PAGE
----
The NFL is accused of intentionally obfuscating the payout process of a class-action settlement with former players who filed medical claims related to concussions.
In total, 1,713 claims were made and 1,113 of those involved dementia. But according to one of several filings made by the players’ attorneys, the league has paid out only six of those claims so far after originally projecting 430 dementia claims would be paid out by this time.
According to Monday’s filing, the NFL’s own projections had the league paying out $72.3 million over 430 dementia claims in the first year of the deal.
The latest filing, submitted Tuesday, claims the settlement payouts are ‘failing to provide a fraction of what the NFL promised,’ adding that the league ‘will argue virtually anything to evade payments.’
The payments are handled by Richmond-based BrownGreer, an independent court-appointed firm. In spite of that, attorney Gene Locks wrote that the ‘NFL seeks to rig the Settlement system.’
The NFL disputes these claims.
‘The notion the NFL is throwing sand in the gears and trying to block and obstruct, nothing can be further from the truth,’ a league official told The Chicago Tribune.
The lawsuit, which included plaintiffs such as former Philadelphia Eagles fullback Kevin Turner and former Miami Dolphins safety Shawn Wooden, was settled on January 17, 2017 and was expected to cost the NFL around $1 billion.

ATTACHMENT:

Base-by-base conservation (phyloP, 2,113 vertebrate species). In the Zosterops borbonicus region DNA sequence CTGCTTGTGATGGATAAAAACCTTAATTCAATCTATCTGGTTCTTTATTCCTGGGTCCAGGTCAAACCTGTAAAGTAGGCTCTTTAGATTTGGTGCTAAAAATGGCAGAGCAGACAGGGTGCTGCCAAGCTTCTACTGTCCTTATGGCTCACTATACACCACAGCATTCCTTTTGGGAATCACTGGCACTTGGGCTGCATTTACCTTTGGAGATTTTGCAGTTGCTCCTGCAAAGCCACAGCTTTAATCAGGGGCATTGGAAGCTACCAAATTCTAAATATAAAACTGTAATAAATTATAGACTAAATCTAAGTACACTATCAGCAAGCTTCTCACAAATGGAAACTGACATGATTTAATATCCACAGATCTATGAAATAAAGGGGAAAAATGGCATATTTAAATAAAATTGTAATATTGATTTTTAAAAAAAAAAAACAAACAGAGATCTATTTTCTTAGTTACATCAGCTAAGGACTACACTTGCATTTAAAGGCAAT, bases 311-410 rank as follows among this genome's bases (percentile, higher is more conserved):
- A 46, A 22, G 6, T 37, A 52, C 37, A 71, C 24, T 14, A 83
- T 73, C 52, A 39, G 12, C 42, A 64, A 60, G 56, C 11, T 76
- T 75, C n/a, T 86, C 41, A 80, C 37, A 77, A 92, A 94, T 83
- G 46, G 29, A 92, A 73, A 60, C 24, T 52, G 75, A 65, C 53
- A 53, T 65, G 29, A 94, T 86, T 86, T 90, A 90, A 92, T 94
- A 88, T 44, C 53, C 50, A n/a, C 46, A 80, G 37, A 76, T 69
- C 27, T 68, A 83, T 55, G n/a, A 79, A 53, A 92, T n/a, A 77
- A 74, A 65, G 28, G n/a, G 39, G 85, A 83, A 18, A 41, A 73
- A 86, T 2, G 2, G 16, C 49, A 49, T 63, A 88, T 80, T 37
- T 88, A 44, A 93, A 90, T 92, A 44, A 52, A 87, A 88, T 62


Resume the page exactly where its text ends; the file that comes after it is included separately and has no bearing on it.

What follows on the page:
BrownGreer founder Orran Brown told the Tribune that the NFL has no role in the payout process and explained that several procedural issues are to blame for the delay.
However, the NFL can appeal the rulings, and the players are claiming that it’s those arguments that have muddled the payout process.
Former New England Patriots cornerback Ronnie Lippett’s Alzheimer’s claim was denied in December. The 57-year-old was told his dementia might be caused by sleep apnea or depression.
Lippett is now convinced he does have dementia, but he’s struggling to appeal the ruling because the neuropsychologist who diagnosed him is reportedly under audit
‘I stopped using my sleep apnea mask because I was scared,’ he told the Tribune. ‘Is this the cause of it or what?’
Lippett is now convinced he does have dementia, but he’s struggling to appeal the ruling because the neuropsychologist who diagnosed him is reportedly under audit.
‘My family is scared right now,’ Tippett said.